3.2. Expression of EN1 in BAT at Pathophysiological Conditions

Cold exposure is believed to be a most attractive physiological way to activate BAT [5, 21]. Moreover, previous reports have indicated dysfunction of BAT in obesity mice model [3, 4]. To determine the expression of EN1 at pathophysiological conditions, the BAT tissues were analyzed in mice with different treatment, such as room temperature (RT) versus cold exposure (Cold); low-fat diet (LFD) versus high-fat diet (HFD); wild type (WT) versus Ob/Ob mice. Interestingly, the mRNA and protein expression of EN1 were downregulated upon cold exposure (Figures 2(a)-2(b)). In contrast, they were upregulated in obesity mice compared with control mice (Figures 2(c)2(f)). These results indicate that EN1 might influence BAT lipid contents.

Figure 2: Expressions of EN1 in BAT at pathophysiological conditions. (a, c, and e) mRNA expression and (b, d, and f) protein expressions of EN1 in BAT of mice in different pathophysiological conditions: room temperature (RT) and 4°C for 8 hours (cold); 3-week-old male C57BL/6J mice fed low-fat diet (LFD) or high-fat diet (HFD) for 8 weeks; 8-week-old C57BL/6J (WT) and Ob/Ob mice were analyzed. Relative levels of EN1 protein were calculated based on densitometry analysis (bottom panel of (b), (d), and (f)). Data are mean ± SEM. , , .
3.3. EN1 Expression during Brown Adipogenesis

The above results led us to hypothesize that EN1 might be involved in brown adipogenesis. To this end, primary brown adipocytes (SCA1+/CD31−/CD11b−; referred to as classical brown adipose tissue progenitor cells) were isolated from fetal C57BL/6J mouse BAT according to previous publications [22, 23] (Figures 3(a)-3(b)). In order to explore the potential role of EN1, we first investigated the mRNA and protein expression of EN1 during brown adipogenesis. Interestingly, the expression of EN1 was downregulated at day 1 and progressively increased during brown adipogenesis up to day 7 (Figures 3(c)-3(d)). These results highlight that EN1 might be involved in brown adipogenesis.

Figure 3: EN1 expression during brown adipogenesis. (a-b) Primary brown adipocyte (SCA1+/CD31−/CD11b−) was isolated from fetal C57BL/6J mouse BAT and (c) the mRNA and (d) protein expression of EN1 were analyzed during brown adipogenesis. Relative levels of EN1 protein were calculated based on densitometry analysis (bottom panel of (d)). Data were analyzed by unpaired Student’s -test in (c). , versus control or analyzed by one-way ANOVA with Tukey’s post hoc test; per group.
3.4. Overexpression of EN1 Stimulates Brown Adipogenesis

To investigate the possibility of whether EN1 is involved in brown adipogenesis, a lentivirus EN1 overexpression plasmid or empty vector was transfected into primary brown adipocyte and then underwent brown adipogenesis. EN1 expression was successfully upregulated more than 30-fold at three days after viral transduction (Figures 4(a)-4(b)). Interestingly, the lipid accumulation which was assessed by Oil-Red O staining was significantly increased by EN1 overexpression (Figure 4(c)), suggesting that EN1 stimulates brown adipogenesis. Therefore, we investigated the expression of adipogenic genes (AP2, PPARγ2, and C/EBPs), brown adipocyte specific thermogenic proteins, UCP1 and PGC1α, and mitochondrial oxidative phosphorylation (OXPHOS) protein at the end of the brown adipogenesis. Our results showed that both mRNA and protein expression of AP2 and PPARγ2 were dramatically upregulated after EN1 overexpression (Figures 4(d) and 4(f)). In addition, the mRNA expression of C/EBPα was also significantly increased after EN1 overexpression (Figure 4(d)). Furthermore, EN1 overexpression led to significant induction of thermogenic proteins, such as UCP1 and PGC1α, as well as mitochondrial OXPHOS proteins, including ATP5α, UQCRC2, SDHB, and NDUFB8 (Figures 4(e)-4(f)). These results indicated that EN1 promotes brown adipogenesis by upregulating the key adipogenic gene expression.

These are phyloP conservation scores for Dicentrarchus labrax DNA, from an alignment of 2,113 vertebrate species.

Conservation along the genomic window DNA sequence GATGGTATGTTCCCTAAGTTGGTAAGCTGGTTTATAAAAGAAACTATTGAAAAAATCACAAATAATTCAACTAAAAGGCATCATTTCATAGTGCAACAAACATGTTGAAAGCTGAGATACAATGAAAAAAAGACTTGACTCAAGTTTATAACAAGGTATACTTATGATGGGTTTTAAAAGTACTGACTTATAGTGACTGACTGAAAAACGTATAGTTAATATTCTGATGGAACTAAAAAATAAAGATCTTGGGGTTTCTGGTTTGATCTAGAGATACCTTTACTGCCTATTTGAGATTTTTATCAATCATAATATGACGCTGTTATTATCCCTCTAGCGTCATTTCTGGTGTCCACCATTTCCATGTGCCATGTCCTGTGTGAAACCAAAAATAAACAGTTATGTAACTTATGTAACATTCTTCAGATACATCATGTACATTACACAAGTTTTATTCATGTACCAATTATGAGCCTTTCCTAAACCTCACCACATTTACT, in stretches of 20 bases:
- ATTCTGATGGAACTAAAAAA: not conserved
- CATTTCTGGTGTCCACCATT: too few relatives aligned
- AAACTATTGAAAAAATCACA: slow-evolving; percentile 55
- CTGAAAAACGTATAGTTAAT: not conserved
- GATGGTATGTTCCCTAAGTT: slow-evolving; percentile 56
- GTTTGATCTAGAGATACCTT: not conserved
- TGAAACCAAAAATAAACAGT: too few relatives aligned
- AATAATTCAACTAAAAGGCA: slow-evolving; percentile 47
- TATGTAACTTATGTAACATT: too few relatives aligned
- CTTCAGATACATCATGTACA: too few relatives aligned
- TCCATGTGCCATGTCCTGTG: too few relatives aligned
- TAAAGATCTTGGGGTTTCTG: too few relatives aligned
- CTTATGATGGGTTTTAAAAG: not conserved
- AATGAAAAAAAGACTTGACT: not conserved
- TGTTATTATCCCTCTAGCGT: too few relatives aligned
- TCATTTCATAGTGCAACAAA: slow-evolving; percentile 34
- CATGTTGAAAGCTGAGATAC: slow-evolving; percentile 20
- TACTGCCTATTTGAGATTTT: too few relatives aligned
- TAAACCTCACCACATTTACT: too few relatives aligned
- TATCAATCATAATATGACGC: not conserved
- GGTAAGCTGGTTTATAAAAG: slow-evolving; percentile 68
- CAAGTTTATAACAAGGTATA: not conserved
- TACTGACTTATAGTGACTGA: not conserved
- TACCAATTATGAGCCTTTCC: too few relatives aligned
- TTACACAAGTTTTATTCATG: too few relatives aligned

Figure 4: Overexpression of EN1 stimulates brown adipogenesis. Lentiviral mediated overexpression of EN1 was confirmed by (a) RT-PCR or (b) western blot analysis. Brown adipogenesis was assessed by (c) phase contrast microscopy and Oil-Red O staining. (d, e) Adipogenic and thermogenic gene expression and (f) BAT related protein expressions were analyzed during brown adipogenesis. Data are mean ± SEM. , , .
3.5. Knockdown of EN1 Suppresses Brown Adipogenesis

In order to further verify our results, knockdown of EN1, the complementary approach to overexpression, was applied to brown adipogenesis. Lentivirus encoding Sh-EN1 plasmid or empty vector was transinfected into primary brown adipocytes and underwent brown adipogenesis. We confirmed that EN1 expression was successfully downregulated about 75% at three days after viral transduction (Figures 5(a)-5(b)). As expected, lipid accumulation was significantly decreased by EN1 knockdown (Figure 5(c)). Consistently, both mRNA and protein expression of AP2 and PPARγ2 were dramatically downregulated after shEN1 plasmid transfection (Figures 5(d) and 5(f)). Furthermore, the mRNA expression of C/EBPα was also significantly decreased by EN1 knockdown (Figure 5(d)). Moreover, EN1 knockdown led to significant reduction of thermogenic proteins, UCP1 and PGC1α, as well as mitochondrial OXPHOS proteins, such as ATP5α, UQCRC2, SDHB, and NDUFB8 (Figures 5(e)-5(f)). Taken together, the results from Figures 4-5 clearly indicated that EN1 promotes brown adipogenesis.